Last semester, Dr. Scott Nesbit, a professor of public history and technology, created a class project to research the history of the enslaved black men and women at the University of Georgia.
The class obtained much of its information through the University Archives within the Hargrett Rare Books and Manuscript Library and will publish findings on a website this spring.
Nesbit’s students found enslaved peoples had a pivotal role in building and maintaining UGA.
Slaves participated in chores like stoking fires, carrying water, ringing the chapel bell at events and constructing university buildings. The only time enslaved persons were allowed on campus was if they were there to perform a prescribed job, according to Nesbit’s findings.
Black history at UGA typically focuses on the period after the integration of Hamilton Holmes and Charlayne Hunter. However, African American influence at UGA dates back before “cultural, ethnic, gender and racial diversity” was a component of the university’s mission statement.
Traces of the Confederacy are present around campus — the monument across from the Arch honors Athenians who served in the Confederate Army and the plaque at the entrance to North Campus is an ode to the Confederacy as well.
It states, “During the War for Southern Independence, most of the students entered the Confederate Army. The University closed its doors in 1864 and did not open again until January 1866. After the war many Confederate veterans became students.”
Several buildings on campus bear the names of men who had Confederate ties and white supremacist ideologies.
For example, the Grady School of Journalism is named after Henry W. Grady, the managing editor for the Atlanta Constitution and an advocate for the New South, apost-civil war economy built on industrial growth and northern investment.
Grady was a white supremacist who ensured that with this New South “negroes lowly status would remain unchanged,” according to the book "Henry Grady Or Tom Watson?: The Rhetorical Struggle for the New South, 1880-1890" by Ferald Joseph Bryan.
In regard to Grady’s namesake, John Soloski, professor in the Grady College of Journalism and Mass Communications, described UGA’s racial history as complex.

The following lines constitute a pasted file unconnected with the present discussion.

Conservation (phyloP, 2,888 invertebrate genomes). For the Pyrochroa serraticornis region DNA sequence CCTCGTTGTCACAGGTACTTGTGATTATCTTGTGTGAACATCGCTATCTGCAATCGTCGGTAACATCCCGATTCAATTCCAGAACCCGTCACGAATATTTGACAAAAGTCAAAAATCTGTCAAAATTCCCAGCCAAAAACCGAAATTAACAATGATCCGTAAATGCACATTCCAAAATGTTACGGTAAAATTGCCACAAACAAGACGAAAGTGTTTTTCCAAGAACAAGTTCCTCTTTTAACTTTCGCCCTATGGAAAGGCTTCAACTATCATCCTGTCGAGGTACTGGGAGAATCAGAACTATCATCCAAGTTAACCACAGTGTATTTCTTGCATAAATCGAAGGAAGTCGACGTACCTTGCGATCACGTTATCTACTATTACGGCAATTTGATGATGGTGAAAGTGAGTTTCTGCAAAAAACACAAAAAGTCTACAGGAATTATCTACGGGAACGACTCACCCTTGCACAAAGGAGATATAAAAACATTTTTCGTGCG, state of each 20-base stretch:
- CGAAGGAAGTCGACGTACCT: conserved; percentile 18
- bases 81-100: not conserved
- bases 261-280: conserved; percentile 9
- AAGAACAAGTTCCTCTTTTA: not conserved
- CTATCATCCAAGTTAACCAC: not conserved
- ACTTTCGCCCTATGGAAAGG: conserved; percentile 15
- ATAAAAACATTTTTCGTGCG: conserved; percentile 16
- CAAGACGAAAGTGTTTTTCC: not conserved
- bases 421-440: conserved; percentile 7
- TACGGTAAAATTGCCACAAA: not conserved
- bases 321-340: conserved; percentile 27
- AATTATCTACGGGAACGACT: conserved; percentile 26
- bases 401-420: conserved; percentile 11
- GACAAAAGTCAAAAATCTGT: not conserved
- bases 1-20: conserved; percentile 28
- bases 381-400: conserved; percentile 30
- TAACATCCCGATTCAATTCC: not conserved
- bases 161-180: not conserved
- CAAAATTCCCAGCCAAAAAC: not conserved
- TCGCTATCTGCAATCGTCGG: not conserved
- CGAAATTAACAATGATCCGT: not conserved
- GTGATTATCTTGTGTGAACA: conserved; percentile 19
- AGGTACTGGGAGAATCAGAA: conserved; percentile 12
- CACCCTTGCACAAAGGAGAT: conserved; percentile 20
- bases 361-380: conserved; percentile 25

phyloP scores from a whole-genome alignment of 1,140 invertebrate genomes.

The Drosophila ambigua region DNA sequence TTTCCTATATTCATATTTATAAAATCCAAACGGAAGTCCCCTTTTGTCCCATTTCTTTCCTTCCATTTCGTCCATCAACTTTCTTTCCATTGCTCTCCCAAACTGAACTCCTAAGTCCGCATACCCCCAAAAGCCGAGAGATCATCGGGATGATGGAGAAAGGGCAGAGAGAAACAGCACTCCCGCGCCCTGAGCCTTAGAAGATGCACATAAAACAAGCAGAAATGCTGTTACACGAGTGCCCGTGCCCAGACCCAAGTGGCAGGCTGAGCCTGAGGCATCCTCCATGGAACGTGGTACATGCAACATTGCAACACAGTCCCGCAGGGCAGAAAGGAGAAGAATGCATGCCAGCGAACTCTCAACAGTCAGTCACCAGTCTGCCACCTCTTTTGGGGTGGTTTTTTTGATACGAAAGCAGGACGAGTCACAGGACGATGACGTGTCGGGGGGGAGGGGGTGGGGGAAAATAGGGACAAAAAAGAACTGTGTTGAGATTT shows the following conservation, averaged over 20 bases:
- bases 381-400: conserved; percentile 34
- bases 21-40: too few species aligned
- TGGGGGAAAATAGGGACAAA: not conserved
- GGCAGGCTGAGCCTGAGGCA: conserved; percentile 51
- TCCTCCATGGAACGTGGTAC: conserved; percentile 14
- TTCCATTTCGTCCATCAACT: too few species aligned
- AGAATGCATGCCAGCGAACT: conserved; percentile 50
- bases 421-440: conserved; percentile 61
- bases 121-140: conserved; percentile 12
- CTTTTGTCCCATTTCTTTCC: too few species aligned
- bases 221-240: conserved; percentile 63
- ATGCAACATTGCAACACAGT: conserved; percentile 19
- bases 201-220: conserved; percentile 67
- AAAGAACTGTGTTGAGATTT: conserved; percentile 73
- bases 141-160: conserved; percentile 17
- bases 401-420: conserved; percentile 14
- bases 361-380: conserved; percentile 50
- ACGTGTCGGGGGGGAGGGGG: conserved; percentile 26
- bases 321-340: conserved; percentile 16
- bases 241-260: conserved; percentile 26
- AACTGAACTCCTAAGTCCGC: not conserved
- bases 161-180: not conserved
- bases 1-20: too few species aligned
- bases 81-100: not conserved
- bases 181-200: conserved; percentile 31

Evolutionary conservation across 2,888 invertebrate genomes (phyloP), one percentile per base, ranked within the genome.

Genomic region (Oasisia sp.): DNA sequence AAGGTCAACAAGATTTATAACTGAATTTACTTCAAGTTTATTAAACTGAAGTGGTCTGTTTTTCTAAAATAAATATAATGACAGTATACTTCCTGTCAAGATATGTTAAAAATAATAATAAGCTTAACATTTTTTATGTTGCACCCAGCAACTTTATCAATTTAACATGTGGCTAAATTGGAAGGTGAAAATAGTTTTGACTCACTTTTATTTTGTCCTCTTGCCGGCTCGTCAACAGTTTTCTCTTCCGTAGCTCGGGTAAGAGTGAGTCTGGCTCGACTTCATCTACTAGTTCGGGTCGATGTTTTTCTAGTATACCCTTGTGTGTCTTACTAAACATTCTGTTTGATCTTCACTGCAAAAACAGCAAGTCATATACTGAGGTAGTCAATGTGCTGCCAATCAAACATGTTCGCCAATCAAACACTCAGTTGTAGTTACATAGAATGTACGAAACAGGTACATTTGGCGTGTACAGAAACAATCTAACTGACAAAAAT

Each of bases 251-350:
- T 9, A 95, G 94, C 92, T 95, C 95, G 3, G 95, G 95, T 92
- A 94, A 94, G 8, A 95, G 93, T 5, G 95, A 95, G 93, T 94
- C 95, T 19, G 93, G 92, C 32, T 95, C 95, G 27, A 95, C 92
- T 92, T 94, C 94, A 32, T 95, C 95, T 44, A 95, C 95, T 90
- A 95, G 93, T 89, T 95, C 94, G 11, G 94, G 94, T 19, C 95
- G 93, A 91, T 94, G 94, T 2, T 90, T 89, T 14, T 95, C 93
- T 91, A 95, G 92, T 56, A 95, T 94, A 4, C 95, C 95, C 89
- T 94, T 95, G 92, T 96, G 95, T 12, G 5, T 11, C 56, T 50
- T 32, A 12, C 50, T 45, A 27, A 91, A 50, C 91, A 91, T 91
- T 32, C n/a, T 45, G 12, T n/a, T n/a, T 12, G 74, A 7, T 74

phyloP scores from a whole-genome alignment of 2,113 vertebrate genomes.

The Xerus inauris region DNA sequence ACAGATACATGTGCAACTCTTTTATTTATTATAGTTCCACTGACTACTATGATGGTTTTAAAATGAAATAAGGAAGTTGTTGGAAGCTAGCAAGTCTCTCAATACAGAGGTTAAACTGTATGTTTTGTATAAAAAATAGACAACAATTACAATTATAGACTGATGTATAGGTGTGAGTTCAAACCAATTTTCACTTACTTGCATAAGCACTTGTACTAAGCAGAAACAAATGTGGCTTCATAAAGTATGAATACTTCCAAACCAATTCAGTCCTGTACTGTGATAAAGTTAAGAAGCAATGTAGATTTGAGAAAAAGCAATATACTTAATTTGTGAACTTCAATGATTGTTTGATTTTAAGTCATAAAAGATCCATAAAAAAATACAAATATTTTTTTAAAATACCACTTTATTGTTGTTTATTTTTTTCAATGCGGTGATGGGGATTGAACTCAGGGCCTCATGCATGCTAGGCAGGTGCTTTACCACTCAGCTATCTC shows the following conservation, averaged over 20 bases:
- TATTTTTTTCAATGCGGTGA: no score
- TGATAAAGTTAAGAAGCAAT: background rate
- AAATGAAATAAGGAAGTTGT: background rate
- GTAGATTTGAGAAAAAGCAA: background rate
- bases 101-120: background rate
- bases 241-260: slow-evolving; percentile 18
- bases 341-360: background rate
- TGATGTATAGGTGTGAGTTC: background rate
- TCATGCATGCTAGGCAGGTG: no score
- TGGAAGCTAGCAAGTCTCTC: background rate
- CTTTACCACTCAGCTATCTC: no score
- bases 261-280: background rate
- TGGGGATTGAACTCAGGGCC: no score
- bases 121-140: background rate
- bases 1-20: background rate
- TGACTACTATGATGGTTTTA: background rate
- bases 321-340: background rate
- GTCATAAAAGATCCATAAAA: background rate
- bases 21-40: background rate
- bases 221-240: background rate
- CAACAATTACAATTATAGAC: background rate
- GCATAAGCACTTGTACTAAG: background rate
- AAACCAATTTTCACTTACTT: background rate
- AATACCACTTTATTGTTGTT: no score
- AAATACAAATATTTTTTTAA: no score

“The legacies here are like a tree with lots of roots going in different directions,” Soloski said.
The Hoke Smith Annex on campus houses the College of Agricultural and Environmental Sciences Cooperative Extension Service, named for his contribution to Georgia agriculture.
However, in an election for governor in 1906 he based his platform on a movement to disenfranchise blacks so whites could maintain social order, later imposing several grandfather clauses.
Mell Hall gets its namesake from Patrick Hues Mell, university chancellor from 1878 to 1888. He is known for his treatise entitled "Slavery: Neither a Moral, political, nor Social Evil."
Jodie Chickvara, a junior psychology major, said she accepts the history tied to the buildings.
“All these buildings are named after people that were really horrible segregationist and it’s part of the culture here,” Chickvara said.
While the references to the Confederacy are prevalent on campus, Dr. Joshua Inwood, professor of cultural geography and critical race theory at the University of Tennessee and UGA graduate, argues slavery is hardly discussed as a part of UGA’s history.
Inwood worked with Deborah Martin from Clark University’s department of Geography to author a paper discussing white privilege and the racialized landscapes.
“We argue that privileged, white landscapes operate through a kind of whitewashing of history, which seeks to deploy race,” Inwood said.
George Cooke depicted antebellum Athens in his 1845 painting, “View of Athens from Carrs Hill.” The original version of this painting illustrates slaves bailing hay at the bottom of the canvas.
Inwood said this painting was the header on UGA’s webpage under the History and Traditions tab when he attended graduate school in 2003. Today, the webpage is similar, but designers have cropped out the images of slaves.
Screenshot of History of UGA from the University of Georgia website
“This shows that the history was there, but has not been brought to light,” Inwood said.
Inwood said the wealth of Georgia, and thus the university, in the 19th century was largely due to slave labor on plantations.
The Board of Trustees financial committee reported the amount spent on slave hires between 1835 and 1871 was over $5,000, or around $98,000 in today’s money, the website from Nesbit's class said.
In faculty minutes from Board of Trustee meetings there are various accounts of students getting into trouble for interacting with slaves, by doing things like purchasing their food and goods.
Nesbit said discussing UGA’s true past is vital.
“In not recognizing [slave’s] labor means that UGA has a landscape that is not as truthful as it should be,” Nesbit said.